One of the many lessons advisers learned from the 2008 market crash was how poorly aligned portfolios were with clients' appetite for losses. In the decade since, entrepreneurs have tried to address the gap with technology, promising to replace subjective rules-of-thumb and demographic stereotypes with an analytical, data-driven approach to determining an investor's risk tolerance.
Financial Advisor Success podcast at Kitces.com
Welcome, everyone. Welcome to the 39th episode of the Financial Advisor Success Podcast. My guest on today’s podcast is Sarah Fallaw. Sarah is the founder and president of DataPoints, a technology company that’s creating behavioral science and assessment tools for advisors to use to better assess, understand, and coach our clients’ financial behaviors. What’s fascinating about Sarah’s work with DataPoints, though, is the way that they’ve applied research rigor to the fundamental question of, what are the financial behaviors and traits that lead people to actually turn their income into wealth.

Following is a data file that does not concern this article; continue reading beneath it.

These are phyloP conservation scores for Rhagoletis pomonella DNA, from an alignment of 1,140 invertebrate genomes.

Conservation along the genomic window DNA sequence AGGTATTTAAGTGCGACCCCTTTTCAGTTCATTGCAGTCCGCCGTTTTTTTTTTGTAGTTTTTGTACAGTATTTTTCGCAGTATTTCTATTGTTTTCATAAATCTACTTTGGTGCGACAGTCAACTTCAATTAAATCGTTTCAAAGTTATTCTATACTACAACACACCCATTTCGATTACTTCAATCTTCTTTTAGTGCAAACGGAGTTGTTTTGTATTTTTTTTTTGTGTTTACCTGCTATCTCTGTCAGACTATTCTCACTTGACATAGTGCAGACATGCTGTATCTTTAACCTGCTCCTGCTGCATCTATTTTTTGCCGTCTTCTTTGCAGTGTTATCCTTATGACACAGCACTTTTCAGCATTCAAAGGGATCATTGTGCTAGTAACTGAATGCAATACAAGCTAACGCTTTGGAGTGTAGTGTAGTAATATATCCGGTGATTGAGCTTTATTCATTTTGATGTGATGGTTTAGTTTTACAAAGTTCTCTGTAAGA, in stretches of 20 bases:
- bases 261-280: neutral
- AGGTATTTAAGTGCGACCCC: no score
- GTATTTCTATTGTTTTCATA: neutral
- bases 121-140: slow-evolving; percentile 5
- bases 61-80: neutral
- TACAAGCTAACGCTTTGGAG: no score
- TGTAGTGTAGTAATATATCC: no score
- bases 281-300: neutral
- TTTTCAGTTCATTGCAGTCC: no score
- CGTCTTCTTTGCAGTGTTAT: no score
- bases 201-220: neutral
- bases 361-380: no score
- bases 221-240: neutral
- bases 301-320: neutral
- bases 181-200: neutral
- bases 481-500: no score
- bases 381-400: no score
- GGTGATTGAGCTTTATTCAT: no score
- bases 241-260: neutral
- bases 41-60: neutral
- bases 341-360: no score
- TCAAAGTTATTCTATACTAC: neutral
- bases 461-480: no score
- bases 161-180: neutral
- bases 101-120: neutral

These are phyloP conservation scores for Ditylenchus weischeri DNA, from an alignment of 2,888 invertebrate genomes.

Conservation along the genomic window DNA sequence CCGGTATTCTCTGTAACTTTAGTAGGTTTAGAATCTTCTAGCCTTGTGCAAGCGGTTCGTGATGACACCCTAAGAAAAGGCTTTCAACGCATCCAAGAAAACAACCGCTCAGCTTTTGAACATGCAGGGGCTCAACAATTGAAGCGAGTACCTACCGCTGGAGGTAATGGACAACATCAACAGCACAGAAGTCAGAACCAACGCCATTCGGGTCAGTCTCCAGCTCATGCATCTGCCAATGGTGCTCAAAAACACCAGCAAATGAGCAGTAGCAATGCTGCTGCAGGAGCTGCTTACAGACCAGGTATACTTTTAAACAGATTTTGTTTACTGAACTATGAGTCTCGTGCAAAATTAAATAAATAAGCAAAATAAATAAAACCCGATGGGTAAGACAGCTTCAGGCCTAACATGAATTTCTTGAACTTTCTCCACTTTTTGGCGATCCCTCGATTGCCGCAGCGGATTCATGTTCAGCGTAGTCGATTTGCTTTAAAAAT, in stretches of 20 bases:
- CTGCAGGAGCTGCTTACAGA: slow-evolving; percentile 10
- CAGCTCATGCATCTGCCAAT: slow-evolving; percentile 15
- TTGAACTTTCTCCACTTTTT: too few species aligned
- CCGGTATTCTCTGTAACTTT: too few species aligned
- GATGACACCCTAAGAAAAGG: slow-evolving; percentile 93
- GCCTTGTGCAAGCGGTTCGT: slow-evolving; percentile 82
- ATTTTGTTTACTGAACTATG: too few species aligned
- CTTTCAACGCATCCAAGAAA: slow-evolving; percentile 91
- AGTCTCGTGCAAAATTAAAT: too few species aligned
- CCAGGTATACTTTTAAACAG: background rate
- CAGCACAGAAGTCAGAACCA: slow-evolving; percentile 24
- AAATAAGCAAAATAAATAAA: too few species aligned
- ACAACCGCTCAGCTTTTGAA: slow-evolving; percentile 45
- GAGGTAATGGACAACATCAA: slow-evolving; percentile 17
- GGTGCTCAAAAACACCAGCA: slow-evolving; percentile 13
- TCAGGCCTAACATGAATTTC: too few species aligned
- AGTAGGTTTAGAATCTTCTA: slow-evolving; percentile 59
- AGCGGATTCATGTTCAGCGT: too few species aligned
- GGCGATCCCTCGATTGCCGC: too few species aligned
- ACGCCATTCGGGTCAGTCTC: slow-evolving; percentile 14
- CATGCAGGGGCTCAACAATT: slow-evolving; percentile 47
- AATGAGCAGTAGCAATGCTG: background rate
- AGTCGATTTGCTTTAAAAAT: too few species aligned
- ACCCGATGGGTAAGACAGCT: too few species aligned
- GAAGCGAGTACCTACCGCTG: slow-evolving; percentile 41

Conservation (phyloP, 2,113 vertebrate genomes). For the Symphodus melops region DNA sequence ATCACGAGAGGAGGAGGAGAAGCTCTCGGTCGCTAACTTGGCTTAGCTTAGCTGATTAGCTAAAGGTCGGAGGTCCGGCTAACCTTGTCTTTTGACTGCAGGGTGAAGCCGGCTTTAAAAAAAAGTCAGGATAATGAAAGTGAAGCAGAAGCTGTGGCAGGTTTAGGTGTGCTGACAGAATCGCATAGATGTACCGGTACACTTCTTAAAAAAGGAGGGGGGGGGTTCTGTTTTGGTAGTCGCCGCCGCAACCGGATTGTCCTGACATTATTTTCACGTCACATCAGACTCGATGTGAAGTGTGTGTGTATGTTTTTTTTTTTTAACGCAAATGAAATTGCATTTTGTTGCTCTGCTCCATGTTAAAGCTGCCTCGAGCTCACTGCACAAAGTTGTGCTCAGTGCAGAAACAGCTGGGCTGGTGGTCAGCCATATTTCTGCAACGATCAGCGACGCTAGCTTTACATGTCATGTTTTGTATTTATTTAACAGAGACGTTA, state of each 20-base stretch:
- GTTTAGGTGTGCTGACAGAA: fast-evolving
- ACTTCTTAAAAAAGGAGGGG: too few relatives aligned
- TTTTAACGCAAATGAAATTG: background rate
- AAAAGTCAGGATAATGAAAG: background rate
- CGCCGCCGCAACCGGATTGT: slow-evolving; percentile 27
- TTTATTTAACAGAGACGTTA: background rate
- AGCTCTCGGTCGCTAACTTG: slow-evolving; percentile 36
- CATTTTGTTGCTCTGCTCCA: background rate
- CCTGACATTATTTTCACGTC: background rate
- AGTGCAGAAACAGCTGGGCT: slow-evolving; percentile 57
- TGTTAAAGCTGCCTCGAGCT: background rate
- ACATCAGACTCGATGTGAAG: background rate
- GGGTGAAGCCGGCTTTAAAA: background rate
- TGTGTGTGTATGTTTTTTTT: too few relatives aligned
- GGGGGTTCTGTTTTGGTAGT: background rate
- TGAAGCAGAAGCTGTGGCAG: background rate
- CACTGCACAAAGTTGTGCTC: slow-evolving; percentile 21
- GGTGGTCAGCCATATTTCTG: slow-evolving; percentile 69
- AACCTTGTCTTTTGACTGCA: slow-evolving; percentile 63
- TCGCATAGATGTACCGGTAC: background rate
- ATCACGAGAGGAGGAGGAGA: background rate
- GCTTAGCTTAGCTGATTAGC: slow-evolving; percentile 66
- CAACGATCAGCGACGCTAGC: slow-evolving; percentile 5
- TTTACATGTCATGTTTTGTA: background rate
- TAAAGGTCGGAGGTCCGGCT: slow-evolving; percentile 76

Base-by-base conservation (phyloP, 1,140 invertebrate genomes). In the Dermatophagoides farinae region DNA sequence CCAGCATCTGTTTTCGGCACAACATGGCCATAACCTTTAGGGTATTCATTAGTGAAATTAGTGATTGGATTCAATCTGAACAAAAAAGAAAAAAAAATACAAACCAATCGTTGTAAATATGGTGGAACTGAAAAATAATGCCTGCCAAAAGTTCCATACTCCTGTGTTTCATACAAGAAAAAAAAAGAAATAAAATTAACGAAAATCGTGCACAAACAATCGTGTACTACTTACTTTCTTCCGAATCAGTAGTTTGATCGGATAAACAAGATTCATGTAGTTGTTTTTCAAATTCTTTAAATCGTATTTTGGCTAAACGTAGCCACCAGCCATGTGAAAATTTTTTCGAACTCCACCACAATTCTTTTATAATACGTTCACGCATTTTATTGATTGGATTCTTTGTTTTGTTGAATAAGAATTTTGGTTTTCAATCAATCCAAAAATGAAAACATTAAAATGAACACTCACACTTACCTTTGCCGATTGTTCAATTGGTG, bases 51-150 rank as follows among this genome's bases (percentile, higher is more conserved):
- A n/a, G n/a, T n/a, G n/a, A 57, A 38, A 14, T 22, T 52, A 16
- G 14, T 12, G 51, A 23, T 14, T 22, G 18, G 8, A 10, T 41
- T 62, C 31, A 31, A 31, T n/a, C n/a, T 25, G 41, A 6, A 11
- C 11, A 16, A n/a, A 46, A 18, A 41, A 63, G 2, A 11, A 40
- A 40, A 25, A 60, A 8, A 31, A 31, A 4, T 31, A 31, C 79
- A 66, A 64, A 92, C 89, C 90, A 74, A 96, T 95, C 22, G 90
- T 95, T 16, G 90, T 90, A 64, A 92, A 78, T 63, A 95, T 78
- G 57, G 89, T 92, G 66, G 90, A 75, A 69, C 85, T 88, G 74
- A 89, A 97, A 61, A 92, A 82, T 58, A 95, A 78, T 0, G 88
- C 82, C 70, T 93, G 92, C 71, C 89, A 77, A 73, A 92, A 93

Nerd's Eye View at Kitces.com
In 1996, Thomas Stanley and William Danko released the book “The Millionaire Next Door”, which quickly became a NY Times Bestseller. Stanley and Danko were market researchers who had initially sought – as marketers do – to better understand the tendencies, habits, attitudes, and other psychographics of the affluent (a segment of the marketplace that companies have long wanted to better understand). In fact, Stanley had already published several books on working with the affluent, including “Marketing To The Affluent,” “Selling To The Affluent,” and “Networking with the Affluent”, based on nearly a decade of prior research he had conducted through his Affluent Marketing Institute.
They are young and committed to the technology they've spent years and their own money developing. But unlike some other fintech entrepreneurs, they have no ambition to upend wealth management. Assembled at the annual conference for the XY Planning Network, some of the finalists vying for top prize in its fintech competition are in fact RIAs themselves.
Two decades ago, a book called “The Millionaire Next Door” upended conventional wisdom about this small group of wealthy Americans. Co-written by Thomas J. Stanley and William Danko, it was based on extensive research with millionaires, who weren’t actually flashy types who lived in big houses and drove expensive cars. They worked in ordinary professions such as farming and manufacturing. They drove old cars and rolled their eyes at fancy watches and lavish lifestyles....